Picture Past: May 10, 1968 – National Trust in line to buy Woodspring Priory
PUBLISHED: 16:00 12 May 2018
The sale of a historic site and a gift to a United States mayor made headlines in the Weston Mercury and Somerset Herald 50 years ago. Here is the news from its May 10 edition in 1968.
• The National Trust was considering buying Woodspring Priory, in Middle Hope, and its accompanying 450 acres of land.
The owner, Graham Burrough, had already given Sand Point to the National Trust in 1963 and was selling the estate in an auction.
Richard Burrough, the owner’s uncle had farmed the land for 35 years and wanted to retire.
The Bristol City Corporation offered £3,000 to the trust to assist it in its efforts.
The price was expected to be £100,000.
The priory at Woodspring was founded in 1210 by William de Courtenay, a grandson of Reginald Fitz Urse, one of the murderers of Thomas Becket.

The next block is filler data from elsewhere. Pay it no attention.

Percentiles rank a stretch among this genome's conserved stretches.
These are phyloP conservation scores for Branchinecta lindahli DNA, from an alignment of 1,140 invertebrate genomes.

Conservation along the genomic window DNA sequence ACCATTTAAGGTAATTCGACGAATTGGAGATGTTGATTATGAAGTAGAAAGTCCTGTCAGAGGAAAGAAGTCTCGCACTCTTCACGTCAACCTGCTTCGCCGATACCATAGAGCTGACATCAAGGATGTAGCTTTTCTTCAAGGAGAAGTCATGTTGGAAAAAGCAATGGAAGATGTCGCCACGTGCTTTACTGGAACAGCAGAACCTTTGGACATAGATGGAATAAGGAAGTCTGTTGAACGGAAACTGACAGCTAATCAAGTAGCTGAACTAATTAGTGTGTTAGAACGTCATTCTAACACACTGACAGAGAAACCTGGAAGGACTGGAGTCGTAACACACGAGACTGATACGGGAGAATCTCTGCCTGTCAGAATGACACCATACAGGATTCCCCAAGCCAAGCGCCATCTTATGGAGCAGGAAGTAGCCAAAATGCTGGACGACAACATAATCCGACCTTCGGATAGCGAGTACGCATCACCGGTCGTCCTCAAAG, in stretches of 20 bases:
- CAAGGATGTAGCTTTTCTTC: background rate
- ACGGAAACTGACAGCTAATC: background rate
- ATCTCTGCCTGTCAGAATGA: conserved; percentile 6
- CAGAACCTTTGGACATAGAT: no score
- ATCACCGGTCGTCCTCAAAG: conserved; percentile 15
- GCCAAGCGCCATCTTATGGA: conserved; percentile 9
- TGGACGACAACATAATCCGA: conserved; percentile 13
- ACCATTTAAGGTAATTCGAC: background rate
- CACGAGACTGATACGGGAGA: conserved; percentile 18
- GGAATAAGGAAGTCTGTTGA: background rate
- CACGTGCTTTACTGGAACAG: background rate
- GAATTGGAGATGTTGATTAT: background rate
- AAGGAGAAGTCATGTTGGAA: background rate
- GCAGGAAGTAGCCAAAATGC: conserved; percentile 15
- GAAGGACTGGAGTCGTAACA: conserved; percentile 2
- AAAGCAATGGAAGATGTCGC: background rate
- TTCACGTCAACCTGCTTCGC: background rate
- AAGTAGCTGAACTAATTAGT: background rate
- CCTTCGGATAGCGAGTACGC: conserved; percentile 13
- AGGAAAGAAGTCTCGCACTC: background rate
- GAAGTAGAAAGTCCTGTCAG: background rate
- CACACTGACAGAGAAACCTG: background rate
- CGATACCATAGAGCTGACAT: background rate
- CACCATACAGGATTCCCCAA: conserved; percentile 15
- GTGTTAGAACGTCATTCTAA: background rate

It was dedicated to St Thomas, but there was no evidence William endowed it to make amends for his grandfather’s crime.
• A pair of shoes manufactured at Weston’s Clarks Bushacre factory in Locking Road was sent to a mayor in the United States.
He was the mayor of Weston in Massachusetts, and they were a gift to mark the town’s 250th anniversary.
The towns had forged links during World War Two.
• The Jeff Beck group, featuring Rod Stewart and Ronnie Wood, was due to perform at the Winter Gardens.
• The head Post Office in Weston closed for two hours when 18 members of staff stopped work as part of a national stoppage.
The strike was to try to get negotiators around the table to discuss pay.
• Cheddar strawberry-growers told an enquiry they were considerably affected by transport problems following the closure of the Strawberry Line railway.
• Churchill Parish Council agreed to spend £4,000 on modernising and improving its War Memorial Hall.
• The discovery of bombs around the Somerset coast, following two years of rough seas, led to fears the sea defences were being eroded. An aerial survey of the coastline was going to be carried out.
• A query to Brean Parish Council about the possibility of fencing off part of the beach for pleasure flight aircraft during the summer months drew unfavourable comments.
Some felt it would be dangerous for holiday-makers and would not be conducive to the relaxing atmosphere.
MORE: Last week’s Picture Past.